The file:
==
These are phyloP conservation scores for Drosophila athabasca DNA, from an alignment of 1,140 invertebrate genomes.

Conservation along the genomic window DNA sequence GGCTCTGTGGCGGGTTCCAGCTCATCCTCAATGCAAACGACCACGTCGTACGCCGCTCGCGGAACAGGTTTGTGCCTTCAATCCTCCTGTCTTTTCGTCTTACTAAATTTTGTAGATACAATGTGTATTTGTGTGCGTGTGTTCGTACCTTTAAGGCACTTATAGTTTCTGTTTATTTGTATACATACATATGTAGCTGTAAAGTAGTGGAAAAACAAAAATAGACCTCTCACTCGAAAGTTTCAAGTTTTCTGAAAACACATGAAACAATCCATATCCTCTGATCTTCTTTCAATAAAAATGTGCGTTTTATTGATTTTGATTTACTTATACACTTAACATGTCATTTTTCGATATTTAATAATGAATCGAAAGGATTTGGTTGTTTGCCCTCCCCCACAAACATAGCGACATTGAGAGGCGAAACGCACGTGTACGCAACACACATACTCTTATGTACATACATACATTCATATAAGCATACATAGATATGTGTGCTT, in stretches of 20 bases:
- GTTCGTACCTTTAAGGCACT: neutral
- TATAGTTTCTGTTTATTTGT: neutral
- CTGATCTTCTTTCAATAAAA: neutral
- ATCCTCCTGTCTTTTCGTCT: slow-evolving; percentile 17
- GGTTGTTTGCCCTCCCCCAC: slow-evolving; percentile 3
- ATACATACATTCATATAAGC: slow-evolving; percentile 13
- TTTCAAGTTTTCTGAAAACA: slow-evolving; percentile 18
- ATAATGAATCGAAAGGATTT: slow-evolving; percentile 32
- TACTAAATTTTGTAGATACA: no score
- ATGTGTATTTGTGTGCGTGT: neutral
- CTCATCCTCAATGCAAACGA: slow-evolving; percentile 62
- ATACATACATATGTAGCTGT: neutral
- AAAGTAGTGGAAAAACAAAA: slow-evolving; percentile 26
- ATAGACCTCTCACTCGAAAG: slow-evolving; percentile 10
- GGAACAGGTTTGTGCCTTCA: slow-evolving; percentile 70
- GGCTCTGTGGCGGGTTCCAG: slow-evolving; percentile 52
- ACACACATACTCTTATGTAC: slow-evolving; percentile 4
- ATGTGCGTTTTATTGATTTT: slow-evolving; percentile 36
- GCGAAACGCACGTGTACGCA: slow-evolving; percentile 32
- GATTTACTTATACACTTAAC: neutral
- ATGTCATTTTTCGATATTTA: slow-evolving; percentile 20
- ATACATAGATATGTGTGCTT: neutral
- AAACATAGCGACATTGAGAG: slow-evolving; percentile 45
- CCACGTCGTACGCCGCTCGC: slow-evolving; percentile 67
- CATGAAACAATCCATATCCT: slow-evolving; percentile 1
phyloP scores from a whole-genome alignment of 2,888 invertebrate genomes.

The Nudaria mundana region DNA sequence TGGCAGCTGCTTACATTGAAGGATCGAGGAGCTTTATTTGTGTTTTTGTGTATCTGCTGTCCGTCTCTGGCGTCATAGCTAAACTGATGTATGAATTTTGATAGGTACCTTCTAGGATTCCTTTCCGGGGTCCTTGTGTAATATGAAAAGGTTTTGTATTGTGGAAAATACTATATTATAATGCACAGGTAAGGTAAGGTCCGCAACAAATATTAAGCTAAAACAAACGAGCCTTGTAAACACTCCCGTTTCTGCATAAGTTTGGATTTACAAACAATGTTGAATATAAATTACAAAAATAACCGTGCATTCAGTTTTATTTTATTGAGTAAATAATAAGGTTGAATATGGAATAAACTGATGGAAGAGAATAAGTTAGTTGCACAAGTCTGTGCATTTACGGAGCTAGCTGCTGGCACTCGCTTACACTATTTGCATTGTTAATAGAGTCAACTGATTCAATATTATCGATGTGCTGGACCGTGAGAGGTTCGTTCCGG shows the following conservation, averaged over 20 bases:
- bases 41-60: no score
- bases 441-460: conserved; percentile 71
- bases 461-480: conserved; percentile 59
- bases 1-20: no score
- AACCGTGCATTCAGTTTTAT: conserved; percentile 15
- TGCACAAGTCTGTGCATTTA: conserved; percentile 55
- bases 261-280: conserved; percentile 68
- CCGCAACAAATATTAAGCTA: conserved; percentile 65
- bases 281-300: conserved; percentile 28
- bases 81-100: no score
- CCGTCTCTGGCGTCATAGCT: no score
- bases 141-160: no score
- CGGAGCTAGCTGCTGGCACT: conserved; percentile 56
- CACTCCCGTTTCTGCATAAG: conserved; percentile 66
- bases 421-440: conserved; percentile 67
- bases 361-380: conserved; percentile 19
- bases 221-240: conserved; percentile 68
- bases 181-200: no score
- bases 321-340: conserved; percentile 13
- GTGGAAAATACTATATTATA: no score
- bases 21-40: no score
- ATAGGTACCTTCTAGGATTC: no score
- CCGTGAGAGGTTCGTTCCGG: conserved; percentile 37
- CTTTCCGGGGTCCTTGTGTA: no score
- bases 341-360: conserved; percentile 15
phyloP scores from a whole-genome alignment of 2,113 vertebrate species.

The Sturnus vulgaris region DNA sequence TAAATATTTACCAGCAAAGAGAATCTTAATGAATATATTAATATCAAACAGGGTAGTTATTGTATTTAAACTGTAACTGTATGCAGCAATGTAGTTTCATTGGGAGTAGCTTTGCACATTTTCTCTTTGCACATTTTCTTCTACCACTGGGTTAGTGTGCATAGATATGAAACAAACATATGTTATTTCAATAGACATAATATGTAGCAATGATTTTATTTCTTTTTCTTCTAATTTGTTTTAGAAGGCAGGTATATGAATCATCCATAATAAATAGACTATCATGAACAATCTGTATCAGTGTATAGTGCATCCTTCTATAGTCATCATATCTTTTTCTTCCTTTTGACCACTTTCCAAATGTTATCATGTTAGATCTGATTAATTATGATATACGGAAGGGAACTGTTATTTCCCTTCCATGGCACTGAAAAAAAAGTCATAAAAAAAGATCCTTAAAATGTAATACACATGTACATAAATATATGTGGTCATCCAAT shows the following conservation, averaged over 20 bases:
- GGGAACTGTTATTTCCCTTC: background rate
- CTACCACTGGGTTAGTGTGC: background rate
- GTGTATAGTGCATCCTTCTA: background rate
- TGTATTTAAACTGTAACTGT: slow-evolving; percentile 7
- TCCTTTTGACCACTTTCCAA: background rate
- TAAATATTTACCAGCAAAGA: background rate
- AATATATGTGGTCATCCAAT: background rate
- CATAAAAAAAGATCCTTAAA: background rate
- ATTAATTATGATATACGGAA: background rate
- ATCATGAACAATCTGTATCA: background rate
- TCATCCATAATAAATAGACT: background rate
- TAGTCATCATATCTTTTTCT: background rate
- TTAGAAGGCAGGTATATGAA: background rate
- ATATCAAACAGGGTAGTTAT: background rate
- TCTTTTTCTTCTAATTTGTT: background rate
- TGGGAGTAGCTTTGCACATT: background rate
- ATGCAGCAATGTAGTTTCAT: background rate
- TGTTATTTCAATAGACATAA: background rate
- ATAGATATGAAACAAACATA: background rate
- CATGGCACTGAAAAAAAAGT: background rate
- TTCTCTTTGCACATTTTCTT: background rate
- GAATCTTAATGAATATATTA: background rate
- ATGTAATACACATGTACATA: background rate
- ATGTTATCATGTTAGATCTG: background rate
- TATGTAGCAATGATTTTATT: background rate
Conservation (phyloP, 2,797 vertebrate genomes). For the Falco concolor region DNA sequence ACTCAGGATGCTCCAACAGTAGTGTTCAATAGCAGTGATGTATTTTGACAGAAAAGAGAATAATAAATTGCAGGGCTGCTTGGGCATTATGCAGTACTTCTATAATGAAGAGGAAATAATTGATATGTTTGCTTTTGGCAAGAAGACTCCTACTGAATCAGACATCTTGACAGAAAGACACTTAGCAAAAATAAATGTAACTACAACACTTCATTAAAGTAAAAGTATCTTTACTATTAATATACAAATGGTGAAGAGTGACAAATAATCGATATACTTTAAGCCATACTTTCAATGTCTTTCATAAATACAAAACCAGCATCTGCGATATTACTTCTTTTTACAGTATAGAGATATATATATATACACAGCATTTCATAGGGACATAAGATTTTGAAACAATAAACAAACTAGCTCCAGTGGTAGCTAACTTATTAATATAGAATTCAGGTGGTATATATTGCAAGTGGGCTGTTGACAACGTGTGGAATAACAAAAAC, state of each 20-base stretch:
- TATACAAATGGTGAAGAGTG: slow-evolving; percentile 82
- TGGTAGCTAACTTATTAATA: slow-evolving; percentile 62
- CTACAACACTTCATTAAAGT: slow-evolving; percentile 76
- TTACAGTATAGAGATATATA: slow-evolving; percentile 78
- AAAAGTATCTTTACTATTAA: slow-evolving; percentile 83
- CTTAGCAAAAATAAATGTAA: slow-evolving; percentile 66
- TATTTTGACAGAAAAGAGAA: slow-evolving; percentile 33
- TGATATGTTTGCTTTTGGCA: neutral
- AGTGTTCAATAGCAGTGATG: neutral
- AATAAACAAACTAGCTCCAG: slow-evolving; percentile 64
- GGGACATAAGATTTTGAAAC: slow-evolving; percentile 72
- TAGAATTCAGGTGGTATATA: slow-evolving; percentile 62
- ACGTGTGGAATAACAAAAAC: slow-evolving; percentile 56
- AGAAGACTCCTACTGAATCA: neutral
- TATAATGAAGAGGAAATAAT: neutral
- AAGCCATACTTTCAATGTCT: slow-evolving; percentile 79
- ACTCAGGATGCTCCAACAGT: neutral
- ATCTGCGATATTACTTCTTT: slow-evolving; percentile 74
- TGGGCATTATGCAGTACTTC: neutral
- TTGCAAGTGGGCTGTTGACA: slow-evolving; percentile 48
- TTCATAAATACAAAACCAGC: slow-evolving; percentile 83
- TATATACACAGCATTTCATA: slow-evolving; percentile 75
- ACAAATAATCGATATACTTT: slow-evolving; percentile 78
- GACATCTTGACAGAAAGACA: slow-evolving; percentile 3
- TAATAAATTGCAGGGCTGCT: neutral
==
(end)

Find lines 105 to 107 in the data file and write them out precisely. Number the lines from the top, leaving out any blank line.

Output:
- ACAAATAATCGATATACTTT: slow-evolving; percentile 78
- GACATCTTGACAGAAAGACA: slow-evolving; percentile 3
- TAATAAATTGCAGGGCTGCT: neutral